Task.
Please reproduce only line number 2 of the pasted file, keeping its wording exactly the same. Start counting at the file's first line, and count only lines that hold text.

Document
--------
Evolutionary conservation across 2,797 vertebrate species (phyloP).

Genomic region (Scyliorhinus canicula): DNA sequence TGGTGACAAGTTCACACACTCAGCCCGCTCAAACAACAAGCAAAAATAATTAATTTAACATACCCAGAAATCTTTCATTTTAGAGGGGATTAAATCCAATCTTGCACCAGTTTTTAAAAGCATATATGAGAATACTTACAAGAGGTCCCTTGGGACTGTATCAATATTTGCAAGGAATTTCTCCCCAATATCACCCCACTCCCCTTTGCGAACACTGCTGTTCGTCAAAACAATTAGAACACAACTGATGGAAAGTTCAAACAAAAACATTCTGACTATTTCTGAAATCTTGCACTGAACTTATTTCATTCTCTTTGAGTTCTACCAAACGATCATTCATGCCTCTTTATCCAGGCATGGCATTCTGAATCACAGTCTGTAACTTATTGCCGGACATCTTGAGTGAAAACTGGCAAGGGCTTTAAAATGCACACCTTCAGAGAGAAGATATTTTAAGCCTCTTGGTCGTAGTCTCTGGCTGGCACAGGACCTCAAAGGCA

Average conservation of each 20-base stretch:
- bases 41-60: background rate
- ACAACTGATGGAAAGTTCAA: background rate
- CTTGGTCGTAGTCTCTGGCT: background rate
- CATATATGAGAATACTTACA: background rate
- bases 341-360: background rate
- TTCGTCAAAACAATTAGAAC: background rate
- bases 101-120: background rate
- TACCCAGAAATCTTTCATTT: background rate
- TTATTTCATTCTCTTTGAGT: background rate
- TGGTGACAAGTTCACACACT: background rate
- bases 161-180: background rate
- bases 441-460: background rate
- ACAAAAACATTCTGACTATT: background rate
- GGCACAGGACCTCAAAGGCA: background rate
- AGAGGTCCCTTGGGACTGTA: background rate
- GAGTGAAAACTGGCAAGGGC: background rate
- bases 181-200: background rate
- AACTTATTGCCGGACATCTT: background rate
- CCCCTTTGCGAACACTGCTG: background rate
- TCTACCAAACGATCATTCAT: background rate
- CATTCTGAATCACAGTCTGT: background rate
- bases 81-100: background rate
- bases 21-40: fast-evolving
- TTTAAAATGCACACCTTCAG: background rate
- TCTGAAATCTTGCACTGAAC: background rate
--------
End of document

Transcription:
Genomic region (Scyliorhinus canicula): DNA sequence TGGTGACAAGTTCACACACTCAGCCCGCTCAAACAACAAGCAAAAATAATTAATTTAACATACCCAGAAATCTTTCATTTTAGAGGGGATTAAATCCAATCTTGCACCAGTTTTTAAAAGCATATATGAGAATACTTACAAGAGGTCCCTTGGGACTGTATCAATATTTGCAAGGAATTTCTCCCCAATATCACCCCACTCCCCTTTGCGAACACTGCTGTTCGTCAAAACAATTAGAACACAACTGATGGAAAGTTCAAACAAAAACATTCTGACTATTTCTGAAATCTTGCACTGAACTTATTTCATTCTCTTTGAGTTCTACCAAACGATCATTCATGCCTCTTTATCCAGGCATGGCATTCTGAATCACAGTCTGTAACTTATTGCCGGACATCTTGAGTGAAAACTGGCAAGGGCTTTAAAATGCACACCTTCAGAGAGAAGATATTTTAAGCCTCTTGGTCGTAGTCTCTGGCTGGCACAGGACCTCAAAGGCA